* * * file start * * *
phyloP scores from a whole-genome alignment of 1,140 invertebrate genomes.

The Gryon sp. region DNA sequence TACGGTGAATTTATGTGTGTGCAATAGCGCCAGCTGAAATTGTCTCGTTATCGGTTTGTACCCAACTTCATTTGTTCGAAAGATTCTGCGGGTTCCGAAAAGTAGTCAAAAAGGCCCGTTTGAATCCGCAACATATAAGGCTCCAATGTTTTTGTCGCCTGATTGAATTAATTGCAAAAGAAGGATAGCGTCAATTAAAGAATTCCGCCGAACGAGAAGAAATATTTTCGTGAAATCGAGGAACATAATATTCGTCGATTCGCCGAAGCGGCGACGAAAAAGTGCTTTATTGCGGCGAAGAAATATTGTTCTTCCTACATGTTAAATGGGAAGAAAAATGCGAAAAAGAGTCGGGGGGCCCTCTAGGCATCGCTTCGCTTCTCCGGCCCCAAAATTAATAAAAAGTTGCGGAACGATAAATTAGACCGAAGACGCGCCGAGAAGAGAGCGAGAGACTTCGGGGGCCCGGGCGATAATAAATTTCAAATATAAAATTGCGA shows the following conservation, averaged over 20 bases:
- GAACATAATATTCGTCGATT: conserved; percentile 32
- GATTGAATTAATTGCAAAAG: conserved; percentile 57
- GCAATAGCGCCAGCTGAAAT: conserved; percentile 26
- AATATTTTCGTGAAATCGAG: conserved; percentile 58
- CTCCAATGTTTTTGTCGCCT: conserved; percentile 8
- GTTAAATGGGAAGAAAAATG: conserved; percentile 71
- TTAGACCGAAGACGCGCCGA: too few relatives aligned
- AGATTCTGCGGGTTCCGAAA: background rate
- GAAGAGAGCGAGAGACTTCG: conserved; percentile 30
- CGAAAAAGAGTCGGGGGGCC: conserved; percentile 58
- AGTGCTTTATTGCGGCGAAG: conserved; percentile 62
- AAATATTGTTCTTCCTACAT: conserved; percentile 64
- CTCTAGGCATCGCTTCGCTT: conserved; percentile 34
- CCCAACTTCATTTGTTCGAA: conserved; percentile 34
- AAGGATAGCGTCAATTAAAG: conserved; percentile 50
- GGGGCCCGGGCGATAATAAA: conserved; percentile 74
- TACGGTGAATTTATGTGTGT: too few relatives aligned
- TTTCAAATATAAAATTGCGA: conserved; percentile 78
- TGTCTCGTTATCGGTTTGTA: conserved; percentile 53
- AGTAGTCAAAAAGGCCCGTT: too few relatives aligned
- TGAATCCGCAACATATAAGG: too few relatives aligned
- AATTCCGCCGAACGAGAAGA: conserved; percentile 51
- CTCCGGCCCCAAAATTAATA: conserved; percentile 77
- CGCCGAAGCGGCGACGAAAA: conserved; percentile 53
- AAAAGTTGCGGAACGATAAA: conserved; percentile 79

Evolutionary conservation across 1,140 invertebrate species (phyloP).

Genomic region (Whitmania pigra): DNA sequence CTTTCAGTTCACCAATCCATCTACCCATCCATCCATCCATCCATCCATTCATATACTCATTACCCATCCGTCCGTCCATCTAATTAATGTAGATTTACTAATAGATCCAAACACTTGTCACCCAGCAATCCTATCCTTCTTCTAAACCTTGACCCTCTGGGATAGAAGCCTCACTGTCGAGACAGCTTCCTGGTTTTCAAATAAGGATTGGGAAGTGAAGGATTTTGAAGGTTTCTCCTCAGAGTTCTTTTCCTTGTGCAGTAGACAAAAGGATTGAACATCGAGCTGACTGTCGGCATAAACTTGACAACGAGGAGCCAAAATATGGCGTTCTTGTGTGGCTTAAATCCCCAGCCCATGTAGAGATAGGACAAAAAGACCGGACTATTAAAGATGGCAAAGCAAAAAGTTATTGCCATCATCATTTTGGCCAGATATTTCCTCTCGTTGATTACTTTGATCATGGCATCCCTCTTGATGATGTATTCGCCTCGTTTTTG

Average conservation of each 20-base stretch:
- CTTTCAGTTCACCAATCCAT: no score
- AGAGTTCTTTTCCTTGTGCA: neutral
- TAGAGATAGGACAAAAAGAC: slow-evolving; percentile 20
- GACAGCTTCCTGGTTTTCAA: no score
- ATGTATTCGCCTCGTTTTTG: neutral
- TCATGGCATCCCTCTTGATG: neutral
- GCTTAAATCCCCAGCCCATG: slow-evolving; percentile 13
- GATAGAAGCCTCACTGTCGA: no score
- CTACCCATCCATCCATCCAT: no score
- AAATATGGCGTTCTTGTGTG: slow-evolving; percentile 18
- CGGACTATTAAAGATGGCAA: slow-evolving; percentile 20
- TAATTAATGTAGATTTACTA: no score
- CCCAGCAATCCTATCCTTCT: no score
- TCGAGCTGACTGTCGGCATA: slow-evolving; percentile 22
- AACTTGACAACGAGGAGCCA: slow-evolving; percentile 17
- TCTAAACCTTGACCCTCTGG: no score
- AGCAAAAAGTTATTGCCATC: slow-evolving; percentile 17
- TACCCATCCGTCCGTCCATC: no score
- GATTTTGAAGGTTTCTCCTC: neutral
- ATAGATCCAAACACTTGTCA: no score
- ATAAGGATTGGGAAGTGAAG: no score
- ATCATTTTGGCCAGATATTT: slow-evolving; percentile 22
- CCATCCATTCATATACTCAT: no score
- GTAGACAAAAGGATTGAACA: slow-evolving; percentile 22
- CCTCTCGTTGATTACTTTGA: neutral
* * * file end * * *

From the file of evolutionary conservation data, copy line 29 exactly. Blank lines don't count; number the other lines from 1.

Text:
Genomic region (Whitmania pigra): DNA sequence CTTTCAGTTCACCAATCCATCTACCCATCCATCCATCCATCCATCCATTCATATACTCATTACCCATCCGTCCGTCCATCTAATTAATGTAGATTTACTAATAGATCCAAACACTTGTCACCCAGCAATCCTATCCTTCTTCTAAACCTTGACCCTCTGGGATAGAAGCCTCACTGTCGAGACAGCTTCCTGGTTTTCAAATAAGGATTGGGAAGTGAAGGATTTTGAAGGTTTCTCCTCAGAGTTCTTTTCCTTGTGCAGTAGACAAAAGGATTGAACATCGAGCTGACTGTCGGCATAAACTTGACAACGAGGAGCCAAAATATGGCGTTCTTGTGTGGCTTAAATCCCCAGCCCATGTAGAGATAGGACAAAAAGACCGGACTATTAAAGATGGCAAAGCAAAAAGTTATTGCCATCATCATTTTGGCCAGATATTTCCTCTCGTTGATTACTTTGATCATGGCATCCCTCTTGATGATGTATTCGCCTCGTTTTTG